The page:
- The measures might also have small positive environmental impacts. Fewer road crashes could marginally improve the overall flow of traffic. This might reduce congestion and thus energy consumption and air emissions. However these impacts are expected to be very limited and are thus not quantified.

What are the costs of the preferred option (if any, otherwise of main ones)?

An estimated 9,444 million euros as a result of implementing the relevant procedures and making the necessary upgrades to the road network.

What are the impacts on SMEs and competitiveness?

SMEs are likely to benefit from this initiative (see above). Due to the relatively localised nature of the activities, no impacts are expected on the competitiveness of EU companies.

Will there be significant impacts on national budgets and administrations?

Yes, the costs of the initiative will be borne by national budgets and administrations. However, the costs will be more than compensated by the social benefits of the initiative.

Will there be other significant impacts?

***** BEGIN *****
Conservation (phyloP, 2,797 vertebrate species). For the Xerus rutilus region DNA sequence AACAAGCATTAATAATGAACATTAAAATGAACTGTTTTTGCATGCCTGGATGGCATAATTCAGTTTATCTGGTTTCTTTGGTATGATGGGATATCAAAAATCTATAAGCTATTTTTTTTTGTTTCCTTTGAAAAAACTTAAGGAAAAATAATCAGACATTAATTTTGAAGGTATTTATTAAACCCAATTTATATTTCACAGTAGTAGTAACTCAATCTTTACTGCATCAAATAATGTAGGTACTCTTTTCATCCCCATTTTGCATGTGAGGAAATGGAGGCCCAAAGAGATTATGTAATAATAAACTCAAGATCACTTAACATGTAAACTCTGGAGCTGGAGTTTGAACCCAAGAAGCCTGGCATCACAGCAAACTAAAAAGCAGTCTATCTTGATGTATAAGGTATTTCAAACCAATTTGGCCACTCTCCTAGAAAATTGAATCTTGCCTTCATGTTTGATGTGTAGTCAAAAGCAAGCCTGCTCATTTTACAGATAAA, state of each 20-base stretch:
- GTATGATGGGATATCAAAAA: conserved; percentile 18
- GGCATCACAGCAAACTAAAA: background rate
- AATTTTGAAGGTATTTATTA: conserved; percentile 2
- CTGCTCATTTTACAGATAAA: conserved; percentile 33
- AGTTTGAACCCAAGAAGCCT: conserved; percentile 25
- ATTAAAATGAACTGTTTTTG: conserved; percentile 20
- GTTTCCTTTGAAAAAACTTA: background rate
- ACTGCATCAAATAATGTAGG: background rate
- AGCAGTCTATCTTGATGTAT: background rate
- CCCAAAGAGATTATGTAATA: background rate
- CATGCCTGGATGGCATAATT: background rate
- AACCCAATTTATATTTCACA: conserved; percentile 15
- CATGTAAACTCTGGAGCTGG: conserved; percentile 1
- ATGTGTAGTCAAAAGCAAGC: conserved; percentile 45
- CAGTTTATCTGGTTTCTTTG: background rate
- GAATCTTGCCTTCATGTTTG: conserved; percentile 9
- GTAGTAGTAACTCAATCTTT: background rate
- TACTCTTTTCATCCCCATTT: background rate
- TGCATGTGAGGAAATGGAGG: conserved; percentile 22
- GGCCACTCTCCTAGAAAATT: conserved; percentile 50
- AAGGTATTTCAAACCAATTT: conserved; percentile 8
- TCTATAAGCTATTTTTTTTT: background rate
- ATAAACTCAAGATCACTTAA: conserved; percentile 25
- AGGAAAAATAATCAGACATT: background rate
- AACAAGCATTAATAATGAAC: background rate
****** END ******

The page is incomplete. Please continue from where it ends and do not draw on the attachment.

The preferred option does not exceed what is necessary to solve the original problem and meet the objectives of the initiative. The extension in scope beyond TEN-T is proportionate as it targets 15% of the road network by length which is responsible for approximately 39% of road fatalities in the EU. To further ensure proportionality, Member States will be involved in the exact definition of the road network concerned.

D. Follow up

When will the policy be reviewed?

Once the new legislative framework has become applicable in its entirety, the Commission services will carry out an evaluation to verify whether the objectives have been reached. This evaluation, based on the safety rating of the roads covered by the procedures, the key progress indicator defined in the impact assessment, is intended to determine whether the new measures have resulted in an improvement of the situation.